U.S. Customs and Border Protection began operating an immigration checkpoint on Interstate 93 in Woodstock on Sunday. The checkpoint ran until noon Tuesday.
There were a total of 17 arrests of "people who did not have legal immigration status," the agency said. Those arrested were from countries including Brazil, Columbia, El Salvador, Guatemala, Indonesia, Korea, Mexico, Montenegro, Ukraine and Uzbekistan, according to CBP.
"Checkpoint operations are a critical enforcement tool for the enforcement of our immigration laws and are a part of our defense in depth strategy," Swanton Sector Acting Chief Patrol Agent Robert Garcia said in a statement Tuesday. "In addition to technology, manpower and intelligence, checkpoints help to deny access to major routes of egress away from the border and into our communities in the interior of the U.S."
Thomas Labore said he was returning from a camping trip when he went through the checkpoint.
"All they did was, we rolled down the window and they just said, 'Hello folks, are you U.S. citizens?' And we said 'yes' and they just tell you to go."
Labore says he also saw officers patrolling with dogs.
“When we were in traffic in the beginning, there was an officer walking up and down the traffic, kind of looking in the ditches and on the sides of the roads,” Labore said. “And then as we got closer, they walked a dog up and down the sides of the cars.”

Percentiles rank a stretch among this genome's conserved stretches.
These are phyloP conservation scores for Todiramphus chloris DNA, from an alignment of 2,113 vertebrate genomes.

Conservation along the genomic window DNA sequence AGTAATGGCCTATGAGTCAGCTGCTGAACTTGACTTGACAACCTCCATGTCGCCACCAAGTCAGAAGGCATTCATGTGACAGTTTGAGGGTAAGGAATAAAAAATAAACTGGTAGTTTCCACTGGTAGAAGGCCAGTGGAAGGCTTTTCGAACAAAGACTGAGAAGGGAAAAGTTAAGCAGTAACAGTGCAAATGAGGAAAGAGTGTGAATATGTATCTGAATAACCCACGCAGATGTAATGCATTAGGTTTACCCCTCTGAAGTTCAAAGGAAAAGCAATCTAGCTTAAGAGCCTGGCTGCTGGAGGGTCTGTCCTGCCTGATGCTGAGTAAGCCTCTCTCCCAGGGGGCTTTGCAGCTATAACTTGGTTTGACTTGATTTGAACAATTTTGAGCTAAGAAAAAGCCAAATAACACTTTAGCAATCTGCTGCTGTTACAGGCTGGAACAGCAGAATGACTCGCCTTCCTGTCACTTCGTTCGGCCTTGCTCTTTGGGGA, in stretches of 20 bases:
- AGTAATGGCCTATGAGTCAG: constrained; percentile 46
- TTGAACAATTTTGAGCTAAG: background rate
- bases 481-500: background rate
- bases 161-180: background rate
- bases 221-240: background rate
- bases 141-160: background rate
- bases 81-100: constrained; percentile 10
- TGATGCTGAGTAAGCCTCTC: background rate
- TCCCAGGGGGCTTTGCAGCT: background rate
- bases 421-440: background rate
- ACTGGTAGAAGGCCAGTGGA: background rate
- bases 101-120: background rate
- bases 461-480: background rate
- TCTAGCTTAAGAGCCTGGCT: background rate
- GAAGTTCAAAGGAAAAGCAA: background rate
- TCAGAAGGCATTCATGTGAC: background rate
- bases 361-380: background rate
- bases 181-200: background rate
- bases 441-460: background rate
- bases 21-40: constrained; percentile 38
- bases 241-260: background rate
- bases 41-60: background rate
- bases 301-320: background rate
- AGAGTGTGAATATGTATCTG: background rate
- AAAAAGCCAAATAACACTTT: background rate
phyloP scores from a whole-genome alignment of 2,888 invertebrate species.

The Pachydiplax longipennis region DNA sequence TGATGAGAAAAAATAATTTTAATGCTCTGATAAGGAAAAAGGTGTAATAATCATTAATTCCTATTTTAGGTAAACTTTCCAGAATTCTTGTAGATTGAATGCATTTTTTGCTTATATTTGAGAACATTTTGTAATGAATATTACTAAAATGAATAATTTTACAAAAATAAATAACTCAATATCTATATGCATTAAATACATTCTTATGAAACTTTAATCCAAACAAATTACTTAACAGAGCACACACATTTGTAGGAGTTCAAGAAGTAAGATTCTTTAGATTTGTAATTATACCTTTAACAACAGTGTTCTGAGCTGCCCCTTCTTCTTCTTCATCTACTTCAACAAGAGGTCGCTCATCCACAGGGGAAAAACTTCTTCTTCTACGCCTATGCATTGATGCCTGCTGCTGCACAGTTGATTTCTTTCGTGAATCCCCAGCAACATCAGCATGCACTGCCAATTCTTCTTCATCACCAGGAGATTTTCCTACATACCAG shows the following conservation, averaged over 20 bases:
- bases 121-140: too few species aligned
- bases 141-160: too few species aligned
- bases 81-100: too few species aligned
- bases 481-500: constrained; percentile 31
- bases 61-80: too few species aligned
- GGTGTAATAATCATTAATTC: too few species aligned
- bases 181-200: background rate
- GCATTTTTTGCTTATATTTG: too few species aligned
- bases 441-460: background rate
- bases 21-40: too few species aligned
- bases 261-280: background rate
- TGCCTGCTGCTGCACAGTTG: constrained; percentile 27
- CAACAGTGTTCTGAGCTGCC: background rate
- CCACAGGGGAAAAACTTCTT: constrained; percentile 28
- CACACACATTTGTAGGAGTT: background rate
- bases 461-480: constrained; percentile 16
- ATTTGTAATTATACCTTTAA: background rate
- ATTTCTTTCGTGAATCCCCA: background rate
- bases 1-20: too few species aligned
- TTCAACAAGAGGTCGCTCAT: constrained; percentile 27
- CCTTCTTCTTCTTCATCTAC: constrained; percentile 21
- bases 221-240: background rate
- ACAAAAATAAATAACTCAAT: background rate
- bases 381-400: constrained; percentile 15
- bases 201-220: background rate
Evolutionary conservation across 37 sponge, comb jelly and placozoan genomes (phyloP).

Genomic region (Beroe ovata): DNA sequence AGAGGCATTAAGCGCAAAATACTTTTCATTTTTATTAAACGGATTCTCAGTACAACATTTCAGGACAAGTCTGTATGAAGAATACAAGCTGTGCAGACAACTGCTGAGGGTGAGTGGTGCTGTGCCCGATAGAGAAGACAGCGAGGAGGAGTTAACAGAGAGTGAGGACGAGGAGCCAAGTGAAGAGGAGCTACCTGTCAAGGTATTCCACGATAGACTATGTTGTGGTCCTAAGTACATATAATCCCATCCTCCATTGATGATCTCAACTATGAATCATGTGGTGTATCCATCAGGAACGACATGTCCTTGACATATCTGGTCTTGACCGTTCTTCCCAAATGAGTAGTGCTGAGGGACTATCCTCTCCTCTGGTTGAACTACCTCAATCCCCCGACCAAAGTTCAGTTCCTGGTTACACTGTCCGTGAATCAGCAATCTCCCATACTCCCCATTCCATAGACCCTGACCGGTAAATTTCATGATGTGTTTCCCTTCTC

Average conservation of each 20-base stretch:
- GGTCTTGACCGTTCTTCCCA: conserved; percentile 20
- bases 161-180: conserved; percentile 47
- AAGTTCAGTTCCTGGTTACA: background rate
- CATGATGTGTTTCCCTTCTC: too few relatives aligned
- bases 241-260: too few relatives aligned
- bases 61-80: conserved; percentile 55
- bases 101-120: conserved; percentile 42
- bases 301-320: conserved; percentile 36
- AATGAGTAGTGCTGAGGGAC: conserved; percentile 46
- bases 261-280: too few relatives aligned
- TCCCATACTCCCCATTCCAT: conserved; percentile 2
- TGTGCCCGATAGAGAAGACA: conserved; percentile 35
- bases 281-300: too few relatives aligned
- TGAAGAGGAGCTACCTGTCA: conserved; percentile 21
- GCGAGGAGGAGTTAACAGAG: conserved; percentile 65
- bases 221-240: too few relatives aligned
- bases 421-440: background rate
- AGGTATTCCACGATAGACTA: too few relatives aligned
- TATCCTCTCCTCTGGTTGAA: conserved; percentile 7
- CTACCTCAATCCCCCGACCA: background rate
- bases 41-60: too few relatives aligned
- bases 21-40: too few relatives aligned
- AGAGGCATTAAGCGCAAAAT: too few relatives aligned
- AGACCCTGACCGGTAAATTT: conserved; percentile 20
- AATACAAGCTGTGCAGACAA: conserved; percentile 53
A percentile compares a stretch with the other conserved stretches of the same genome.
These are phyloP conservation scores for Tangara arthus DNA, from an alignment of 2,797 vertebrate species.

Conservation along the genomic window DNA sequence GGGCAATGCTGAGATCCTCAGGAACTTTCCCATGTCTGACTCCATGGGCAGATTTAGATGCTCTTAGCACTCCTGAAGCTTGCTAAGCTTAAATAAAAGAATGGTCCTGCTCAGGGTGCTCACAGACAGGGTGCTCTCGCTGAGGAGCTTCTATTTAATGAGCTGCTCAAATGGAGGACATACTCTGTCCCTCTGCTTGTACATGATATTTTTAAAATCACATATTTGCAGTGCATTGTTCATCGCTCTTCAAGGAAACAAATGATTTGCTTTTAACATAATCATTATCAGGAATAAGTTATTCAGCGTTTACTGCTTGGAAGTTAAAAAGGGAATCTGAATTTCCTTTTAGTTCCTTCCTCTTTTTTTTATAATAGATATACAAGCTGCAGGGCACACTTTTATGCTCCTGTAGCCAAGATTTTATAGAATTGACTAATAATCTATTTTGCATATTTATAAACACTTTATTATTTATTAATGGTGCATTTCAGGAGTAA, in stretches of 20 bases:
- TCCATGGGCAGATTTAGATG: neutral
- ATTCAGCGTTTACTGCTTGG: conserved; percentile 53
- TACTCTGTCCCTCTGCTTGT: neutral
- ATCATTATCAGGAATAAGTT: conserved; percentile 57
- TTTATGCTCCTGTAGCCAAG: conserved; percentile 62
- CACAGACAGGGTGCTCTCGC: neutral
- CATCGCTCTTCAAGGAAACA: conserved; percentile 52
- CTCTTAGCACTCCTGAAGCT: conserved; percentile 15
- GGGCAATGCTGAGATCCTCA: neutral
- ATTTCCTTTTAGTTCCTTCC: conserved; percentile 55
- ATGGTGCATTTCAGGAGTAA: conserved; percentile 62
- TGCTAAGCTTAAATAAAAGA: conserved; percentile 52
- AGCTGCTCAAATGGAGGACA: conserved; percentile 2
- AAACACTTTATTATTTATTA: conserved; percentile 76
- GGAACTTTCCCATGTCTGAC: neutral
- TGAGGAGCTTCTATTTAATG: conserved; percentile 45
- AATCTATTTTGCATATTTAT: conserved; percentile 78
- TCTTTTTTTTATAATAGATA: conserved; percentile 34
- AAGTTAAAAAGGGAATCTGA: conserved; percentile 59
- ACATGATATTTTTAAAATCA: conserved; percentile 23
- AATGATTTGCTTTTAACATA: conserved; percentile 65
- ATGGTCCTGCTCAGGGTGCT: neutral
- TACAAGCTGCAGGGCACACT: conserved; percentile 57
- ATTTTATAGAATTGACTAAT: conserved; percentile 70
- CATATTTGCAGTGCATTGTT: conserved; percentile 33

A CBP spokesperson confirmed the canine patrol in a statement and clarified that neither Woodstock law enforcement nor New Hampshire State Police were involved in the operation.
“Canines are being utilized as they are a key asset at checkpoints to identify instances of human smuggling,” the spokesperson said. “CBP canines are dual trained on the scents of both concealed humans and narcotics.”
CBP said Border Patrol agents also seized a small amount of marijuana, hash oil and THC vape oil.
During a checkpoint last year in the same area, the use of drug-sniffing dogs led to drug-possession charges for several U.S. citizens.
But earlier this month, a New Hampshire judge ruled that evidence obtained during those warrantless searches was not admissible in state courts.